Most of the time, I’m positive there has to be a God. In fact, I go to church and Sunday school nearly every week. But sometimes during a bout of insomnia in the middle of the night, I’ll suddenly get the urge to sit bolt upright in bed and blurt out this question:
“How do I know for sure that God exists?”
During his Sunday morning sermons, our pastor often says, “I know that Jesus died for my sins and rose again. I know that my parents are in heaven and I will see them someday.”
My mother’s pastor says with equal conviction, “I have no problem with the Big Bang theory. God said, ‘Let there be light,’ and bang! We’ve got all these stars and galaxies.”
Around the table at our adult Sunday School class are people who seem just as confident about what they believe.
As I listen to these people, I suspect some would be scandalized by my 3 a.m. question. After all, if any of them have ever doubted God’s existence, they certainly aren’t letting on.
Usually I stifle the question myself, and try to get some sleep. By morning, I’m pondering what’s on my to-do-list for the day, or preparing for the next event in my crazy schedule, or surfing the Internet and reading too many articles about the Royal Newlyweds.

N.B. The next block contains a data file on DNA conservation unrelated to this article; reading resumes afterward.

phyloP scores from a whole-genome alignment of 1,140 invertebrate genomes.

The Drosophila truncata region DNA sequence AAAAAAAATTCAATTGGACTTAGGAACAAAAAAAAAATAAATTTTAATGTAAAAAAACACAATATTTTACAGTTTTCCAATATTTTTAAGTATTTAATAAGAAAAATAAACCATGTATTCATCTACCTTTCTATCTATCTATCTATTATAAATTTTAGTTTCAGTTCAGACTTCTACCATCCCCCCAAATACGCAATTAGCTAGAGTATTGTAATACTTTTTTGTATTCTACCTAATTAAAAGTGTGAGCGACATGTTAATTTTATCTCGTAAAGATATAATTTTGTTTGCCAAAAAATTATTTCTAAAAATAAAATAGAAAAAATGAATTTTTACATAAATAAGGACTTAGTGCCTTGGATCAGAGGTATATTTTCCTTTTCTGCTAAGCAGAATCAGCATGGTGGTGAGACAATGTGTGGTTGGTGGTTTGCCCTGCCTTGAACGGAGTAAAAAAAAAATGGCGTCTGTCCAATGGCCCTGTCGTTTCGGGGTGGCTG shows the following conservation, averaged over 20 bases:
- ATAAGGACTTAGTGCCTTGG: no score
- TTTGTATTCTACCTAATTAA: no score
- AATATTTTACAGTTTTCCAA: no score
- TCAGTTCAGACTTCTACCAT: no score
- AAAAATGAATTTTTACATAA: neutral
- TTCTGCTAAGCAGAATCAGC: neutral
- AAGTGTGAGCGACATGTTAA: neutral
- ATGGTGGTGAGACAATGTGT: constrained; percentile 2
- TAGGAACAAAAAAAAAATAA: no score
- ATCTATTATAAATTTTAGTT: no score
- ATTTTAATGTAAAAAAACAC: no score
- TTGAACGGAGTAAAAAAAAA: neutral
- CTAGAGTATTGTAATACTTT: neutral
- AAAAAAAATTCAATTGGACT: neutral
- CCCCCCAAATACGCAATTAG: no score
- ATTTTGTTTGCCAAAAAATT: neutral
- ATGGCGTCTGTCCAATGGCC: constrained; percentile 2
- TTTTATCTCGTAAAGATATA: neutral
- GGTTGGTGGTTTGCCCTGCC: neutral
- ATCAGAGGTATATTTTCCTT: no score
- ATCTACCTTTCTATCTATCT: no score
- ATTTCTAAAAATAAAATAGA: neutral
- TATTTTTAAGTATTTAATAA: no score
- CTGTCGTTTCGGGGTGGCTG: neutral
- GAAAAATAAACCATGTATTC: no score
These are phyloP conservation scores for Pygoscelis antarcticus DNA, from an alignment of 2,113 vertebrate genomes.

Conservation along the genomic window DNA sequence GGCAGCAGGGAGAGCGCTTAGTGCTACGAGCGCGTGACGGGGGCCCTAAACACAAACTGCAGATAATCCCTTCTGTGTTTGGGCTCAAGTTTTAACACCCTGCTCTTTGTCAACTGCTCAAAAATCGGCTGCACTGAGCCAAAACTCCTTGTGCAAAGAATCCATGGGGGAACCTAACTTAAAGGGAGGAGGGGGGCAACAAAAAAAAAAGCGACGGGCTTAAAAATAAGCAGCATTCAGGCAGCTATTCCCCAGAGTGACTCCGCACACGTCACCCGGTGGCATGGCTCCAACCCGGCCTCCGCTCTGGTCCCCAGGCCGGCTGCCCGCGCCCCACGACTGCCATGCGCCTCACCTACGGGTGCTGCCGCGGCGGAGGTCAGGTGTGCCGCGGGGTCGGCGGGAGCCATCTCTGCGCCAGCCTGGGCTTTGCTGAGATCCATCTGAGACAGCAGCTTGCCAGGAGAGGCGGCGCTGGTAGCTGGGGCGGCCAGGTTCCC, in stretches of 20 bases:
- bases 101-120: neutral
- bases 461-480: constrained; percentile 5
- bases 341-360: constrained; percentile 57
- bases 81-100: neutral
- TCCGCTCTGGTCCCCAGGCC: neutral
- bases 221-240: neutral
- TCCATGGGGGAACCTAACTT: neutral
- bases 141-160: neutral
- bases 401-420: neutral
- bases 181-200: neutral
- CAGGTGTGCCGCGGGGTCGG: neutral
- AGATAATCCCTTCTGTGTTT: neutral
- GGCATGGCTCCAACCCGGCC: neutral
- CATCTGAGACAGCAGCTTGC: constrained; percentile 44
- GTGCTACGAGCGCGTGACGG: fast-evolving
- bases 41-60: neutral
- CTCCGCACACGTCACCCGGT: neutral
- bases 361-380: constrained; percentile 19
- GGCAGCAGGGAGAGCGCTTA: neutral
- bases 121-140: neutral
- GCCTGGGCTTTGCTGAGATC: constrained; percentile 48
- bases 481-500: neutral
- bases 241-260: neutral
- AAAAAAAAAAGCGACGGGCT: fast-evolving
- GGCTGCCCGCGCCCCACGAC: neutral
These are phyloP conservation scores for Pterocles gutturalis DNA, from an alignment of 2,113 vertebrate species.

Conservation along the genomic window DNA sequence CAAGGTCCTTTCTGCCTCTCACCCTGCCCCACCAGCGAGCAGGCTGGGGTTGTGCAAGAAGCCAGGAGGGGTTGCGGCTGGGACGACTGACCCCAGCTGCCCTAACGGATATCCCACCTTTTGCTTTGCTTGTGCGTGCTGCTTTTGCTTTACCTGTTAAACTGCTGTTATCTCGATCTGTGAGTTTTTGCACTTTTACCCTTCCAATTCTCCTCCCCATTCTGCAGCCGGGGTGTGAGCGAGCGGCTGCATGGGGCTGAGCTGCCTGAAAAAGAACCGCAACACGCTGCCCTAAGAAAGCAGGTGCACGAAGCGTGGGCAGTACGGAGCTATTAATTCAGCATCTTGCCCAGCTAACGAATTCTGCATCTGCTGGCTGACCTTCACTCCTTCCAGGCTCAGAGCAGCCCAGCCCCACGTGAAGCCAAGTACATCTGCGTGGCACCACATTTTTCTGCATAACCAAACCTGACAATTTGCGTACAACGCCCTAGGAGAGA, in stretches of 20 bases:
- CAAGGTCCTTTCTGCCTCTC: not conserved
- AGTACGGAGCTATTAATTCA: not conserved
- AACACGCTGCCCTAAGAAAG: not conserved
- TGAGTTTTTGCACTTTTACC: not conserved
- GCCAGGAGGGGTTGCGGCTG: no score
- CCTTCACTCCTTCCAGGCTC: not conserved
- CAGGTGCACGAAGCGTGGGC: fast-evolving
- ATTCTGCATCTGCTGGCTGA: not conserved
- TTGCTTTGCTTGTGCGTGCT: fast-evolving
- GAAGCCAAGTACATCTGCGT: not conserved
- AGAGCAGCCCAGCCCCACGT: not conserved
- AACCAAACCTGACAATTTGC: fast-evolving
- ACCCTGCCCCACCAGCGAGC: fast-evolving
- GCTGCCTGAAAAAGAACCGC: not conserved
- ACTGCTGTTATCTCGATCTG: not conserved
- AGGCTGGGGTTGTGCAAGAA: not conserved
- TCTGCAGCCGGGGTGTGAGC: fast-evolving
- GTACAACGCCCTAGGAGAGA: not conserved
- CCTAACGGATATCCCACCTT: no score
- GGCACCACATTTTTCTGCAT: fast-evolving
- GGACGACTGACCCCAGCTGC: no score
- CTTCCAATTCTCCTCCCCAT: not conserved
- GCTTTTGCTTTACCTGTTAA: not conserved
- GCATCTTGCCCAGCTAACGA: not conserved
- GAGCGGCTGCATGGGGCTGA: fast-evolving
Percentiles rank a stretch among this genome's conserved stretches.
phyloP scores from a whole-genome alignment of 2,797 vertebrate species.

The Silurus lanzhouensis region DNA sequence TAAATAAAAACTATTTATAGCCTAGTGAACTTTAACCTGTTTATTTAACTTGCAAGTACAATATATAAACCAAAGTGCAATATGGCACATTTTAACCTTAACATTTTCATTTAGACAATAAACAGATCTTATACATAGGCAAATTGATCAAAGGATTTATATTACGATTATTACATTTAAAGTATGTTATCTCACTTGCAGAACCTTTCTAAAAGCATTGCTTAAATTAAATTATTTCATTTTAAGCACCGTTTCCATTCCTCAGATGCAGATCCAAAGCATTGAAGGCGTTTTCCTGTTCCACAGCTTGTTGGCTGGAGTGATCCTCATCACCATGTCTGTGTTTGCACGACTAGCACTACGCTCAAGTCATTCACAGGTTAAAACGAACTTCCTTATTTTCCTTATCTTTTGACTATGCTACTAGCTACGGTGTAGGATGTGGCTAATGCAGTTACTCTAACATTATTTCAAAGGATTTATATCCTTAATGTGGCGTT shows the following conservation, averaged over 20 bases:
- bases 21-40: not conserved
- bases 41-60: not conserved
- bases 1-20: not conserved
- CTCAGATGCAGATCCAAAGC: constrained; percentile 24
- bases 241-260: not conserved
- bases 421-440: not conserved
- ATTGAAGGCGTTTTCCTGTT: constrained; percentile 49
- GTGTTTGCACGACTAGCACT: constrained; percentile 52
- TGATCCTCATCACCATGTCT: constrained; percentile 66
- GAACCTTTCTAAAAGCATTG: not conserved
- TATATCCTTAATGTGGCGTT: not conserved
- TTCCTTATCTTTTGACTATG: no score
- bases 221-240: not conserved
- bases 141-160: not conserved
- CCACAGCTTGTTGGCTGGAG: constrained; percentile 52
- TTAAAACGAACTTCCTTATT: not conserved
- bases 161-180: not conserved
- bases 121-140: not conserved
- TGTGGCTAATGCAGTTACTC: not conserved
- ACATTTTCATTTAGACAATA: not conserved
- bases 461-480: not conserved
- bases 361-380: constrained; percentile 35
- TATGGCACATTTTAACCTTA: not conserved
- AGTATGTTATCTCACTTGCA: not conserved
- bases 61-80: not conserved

Lately, though, I’ve been encountering other people to whom my questioning would not seem the least bit scandalous.
One Friday evening, my husband and I gathered with a group of friends in the coffee shop of our favorite bookstore. In front of one woman sat a foot-high pile of books and magazines – the latest issue of Free Inquiry, and books with titles like God Is Not Great and The God Delusion.
A Facebook friend I can only call “a born-again atheist complete with the proselytizing” shares a steady stream of articles and memes offering “proof” that there is no God. One such meme proclaims, “If you need the threat of eternal torture to be a good person, you’re not a good person.”
Still another friend who self-identifies as atheist complains: “Christian hypocrites. Their support of Trump is directly contradictory to what they CLAIM are the instructions of their invisible Sky Fairy.”
And I have a question for my atheist friends that my pastor, my Sunday School classmates and my mother would most likely approve: “How can you be so sure there isn’t a God?”
Could it be that these questions are what I’m distracting myself from with all the to-do lists, the frantic scheduling, the endless cleaning and the mindless Internet surfing that clutter my life and unquiet my mind?
My spiritual director thinks I may be onto something. And yes, she assures me, it’s okay to question my beliefs. Starting with, do I really believe there is a God? Why or why not?